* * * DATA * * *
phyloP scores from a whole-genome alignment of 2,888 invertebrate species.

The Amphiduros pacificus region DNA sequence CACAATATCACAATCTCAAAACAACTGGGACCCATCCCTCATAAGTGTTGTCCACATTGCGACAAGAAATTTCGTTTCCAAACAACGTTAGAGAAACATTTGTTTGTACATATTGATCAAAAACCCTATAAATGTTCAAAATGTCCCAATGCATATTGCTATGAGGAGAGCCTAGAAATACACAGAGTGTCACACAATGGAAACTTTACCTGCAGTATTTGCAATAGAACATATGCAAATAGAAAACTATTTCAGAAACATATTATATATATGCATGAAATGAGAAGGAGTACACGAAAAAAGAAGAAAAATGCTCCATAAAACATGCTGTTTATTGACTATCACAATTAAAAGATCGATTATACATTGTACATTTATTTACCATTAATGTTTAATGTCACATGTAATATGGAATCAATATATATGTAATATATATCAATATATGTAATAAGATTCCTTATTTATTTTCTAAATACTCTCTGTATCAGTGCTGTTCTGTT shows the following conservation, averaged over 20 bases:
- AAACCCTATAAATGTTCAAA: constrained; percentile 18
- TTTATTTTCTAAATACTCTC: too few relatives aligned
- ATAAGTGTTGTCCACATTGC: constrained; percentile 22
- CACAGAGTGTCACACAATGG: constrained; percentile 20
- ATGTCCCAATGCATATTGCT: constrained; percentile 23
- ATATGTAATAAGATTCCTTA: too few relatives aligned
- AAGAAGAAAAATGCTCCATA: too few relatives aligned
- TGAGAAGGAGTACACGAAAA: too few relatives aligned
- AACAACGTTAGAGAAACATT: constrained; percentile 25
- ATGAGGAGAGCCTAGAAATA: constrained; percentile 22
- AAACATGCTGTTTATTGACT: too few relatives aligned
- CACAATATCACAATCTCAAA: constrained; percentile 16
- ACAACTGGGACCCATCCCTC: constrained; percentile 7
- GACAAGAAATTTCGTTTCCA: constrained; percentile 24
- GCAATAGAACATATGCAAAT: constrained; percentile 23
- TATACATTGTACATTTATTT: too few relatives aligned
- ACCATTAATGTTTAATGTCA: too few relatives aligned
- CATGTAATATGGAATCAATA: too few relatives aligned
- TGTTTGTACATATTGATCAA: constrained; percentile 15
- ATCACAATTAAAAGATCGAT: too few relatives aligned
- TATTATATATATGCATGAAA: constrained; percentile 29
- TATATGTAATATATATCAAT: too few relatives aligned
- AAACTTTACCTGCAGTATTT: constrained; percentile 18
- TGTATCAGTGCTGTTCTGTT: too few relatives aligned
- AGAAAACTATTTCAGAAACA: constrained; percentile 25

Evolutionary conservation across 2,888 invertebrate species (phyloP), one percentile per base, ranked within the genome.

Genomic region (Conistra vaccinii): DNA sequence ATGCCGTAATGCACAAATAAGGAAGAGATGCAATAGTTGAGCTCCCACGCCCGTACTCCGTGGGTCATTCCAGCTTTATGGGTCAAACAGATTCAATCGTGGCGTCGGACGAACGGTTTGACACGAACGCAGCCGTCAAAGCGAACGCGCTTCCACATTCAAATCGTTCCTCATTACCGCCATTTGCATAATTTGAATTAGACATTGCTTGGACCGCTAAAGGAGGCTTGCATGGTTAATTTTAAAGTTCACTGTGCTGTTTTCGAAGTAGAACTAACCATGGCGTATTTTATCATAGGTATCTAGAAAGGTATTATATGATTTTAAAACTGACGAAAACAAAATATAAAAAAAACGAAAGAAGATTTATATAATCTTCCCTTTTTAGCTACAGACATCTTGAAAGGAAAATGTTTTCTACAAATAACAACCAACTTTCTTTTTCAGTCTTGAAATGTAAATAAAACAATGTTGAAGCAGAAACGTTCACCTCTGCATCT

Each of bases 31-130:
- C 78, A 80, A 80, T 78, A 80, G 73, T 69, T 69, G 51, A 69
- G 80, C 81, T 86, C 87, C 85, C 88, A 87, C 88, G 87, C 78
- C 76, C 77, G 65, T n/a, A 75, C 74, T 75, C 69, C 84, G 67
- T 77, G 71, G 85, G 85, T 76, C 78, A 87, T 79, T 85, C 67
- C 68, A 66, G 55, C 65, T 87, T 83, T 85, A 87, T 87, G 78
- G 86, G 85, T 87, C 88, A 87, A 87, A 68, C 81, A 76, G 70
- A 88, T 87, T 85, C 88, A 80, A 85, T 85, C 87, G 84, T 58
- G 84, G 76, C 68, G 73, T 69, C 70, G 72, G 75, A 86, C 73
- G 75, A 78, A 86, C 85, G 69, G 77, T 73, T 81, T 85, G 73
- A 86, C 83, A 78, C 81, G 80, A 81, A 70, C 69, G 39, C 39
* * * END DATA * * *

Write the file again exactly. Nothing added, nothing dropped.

phyloP scores from a whole-genome alignment of 2,888 invertebrate species.

The Amphiduros pacificus region DNA sequence CACAATATCACAATCTCAAAACAACTGGGACCCATCCCTCATAAGTGTTGTCCACATTGCGACAAGAAATTTCGTTTCCAAACAACGTTAGAGAAACATTTGTTTGTACATATTGATCAAAAACCCTATAAATGTTCAAAATGTCCCAATGCATATTGCTATGAGGAGAGCCTAGAAATACACAGAGTGTCACACAATGGAAACTTTACCTGCAGTATTTGCAATAGAACATATGCAAATAGAAAACTATTTCAGAAACATATTATATATATGCATGAAATGAGAAGGAGTACACGAAAAAAGAAGAAAAATGCTCCATAAAACATGCTGTTTATTGACTATCACAATTAAAAGATCGATTATACATTGTACATTTATTTACCATTAATGTTTAATGTCACATGTAATATGGAATCAATATATATGTAATATATATCAATATATGTAATAAGATTCCTTATTTATTTTCTAAATACTCTCTGTATCAGTGCTGTTCTGTT shows the following conservation, averaged over 20 bases:
- AAACCCTATAAATGTTCAAA: constrained; percentile 18
- TTTATTTTCTAAATACTCTC: too few relatives aligned
- ATAAGTGTTGTCCACATTGC: constrained; percentile 22
- CACAGAGTGTCACACAATGG: constrained; percentile 20
- ATGTCCCAATGCATATTGCT: constrained; percentile 23
- ATATGTAATAAGATTCCTTA: too few relatives aligned
- AAGAAGAAAAATGCTCCATA: too few relatives aligned
- TGAGAAGGAGTACACGAAAA: too few relatives aligned
- AACAACGTTAGAGAAACATT: constrained; percentile 25
- ATGAGGAGAGCCTAGAAATA: constrained; percentile 22
- AAACATGCTGTTTATTGACT: too few relatives aligned
- CACAATATCACAATCTCAAA: constrained; percentile 16
- ACAACTGGGACCCATCCCTC: constrained; percentile 7
- GACAAGAAATTTCGTTTCCA: constrained; percentile 24
- GCAATAGAACATATGCAAAT: constrained; percentile 23
- TATACATTGTACATTTATTT: too few relatives aligned
- ACCATTAATGTTTAATGTCA: too few relatives aligned
- CATGTAATATGGAATCAATA: too few relatives aligned
- TGTTTGTACATATTGATCAA: constrained; percentile 15
- ATCACAATTAAAAGATCGAT: too few relatives aligned
- TATTATATATATGCATGAAA: constrained; percentile 29
- TATATGTAATATATATCAAT: too few relatives aligned
- AAACTTTACCTGCAGTATTT: constrained; percentile 18
- TGTATCAGTGCTGTTCTGTT: too few relatives aligned
- AGAAAACTATTTCAGAAACA: constrained; percentile 25

Evolutionary conservation across 2,888 invertebrate species (phyloP), one percentile per base, ranked within the genome.

Genomic region (Conistra vaccinii): DNA sequence ATGCCGTAATGCACAAATAAGGAAGAGATGCAATAGTTGAGCTCCCACGCCCGTACTCCGTGGGTCATTCCAGCTTTATGGGTCAAACAGATTCAATCGTGGCGTCGGACGAACGGTTTGACACGAACGCAGCCGTCAAAGCGAACGCGCTTCCACATTCAAATCGTTCCTCATTACCGCCATTTGCATAATTTGAATTAGACATTGCTTGGACCGCTAAAGGAGGCTTGCATGGTTAATTTTAAAGTTCACTGTGCTGTTTTCGAAGTAGAACTAACCATGGCGTATTTTATCATAGGTATCTAGAAAGGTATTATATGATTTTAAAACTGACGAAAACAAAATATAAAAAAAACGAAAGAAGATTTATATAATCTTCCCTTTTTAGCTACAGACATCTTGAAAGGAAAATGTTTTCTACAAATAACAACCAACTTTCTTTTTCAGTCTTGAAATGTAAATAAAACAATGTTGAAGCAGAAACGTTCACCTCTGCATCT

Each of bases 31-130:
- C 78, A 80, A 80, T 78, A 80, G 73, T 69, T 69, G 51, A 69
- G 80, C 81, T 86, C 87, C 85, C 88, A 87, C 88, G 87, C 78
- C 76, C 77, G 65, T n/a, A 75, C 74, T 75, C 69, C 84, G 67
- T 77, G 71, G 85, G 85, T 76, C 78, A 87, T 79, T 85, C 67
- C 68, A 66, G 55, C 65, T 87, T 83, T 85, A 87, T 87, G 78
- G 86, G 85, T 87, C 88, A 87, A 87, A 68, C 81, A 76, G 70
- A 88, T 87, T 85, C 88, A 80, A 85, T 85, C 87, G 84, T 58
- G 84, G 76, C 68, G 73, T 69, C 70, G 72, G 75, A 86, C 73
- G 75, A 78, A 86, C 85, G 69, G 77, T 73, T 81, T 85, G 73
- A 86, C 83, A 78, C 81, G 80, A 81, A 70, C 69, G 39, C 39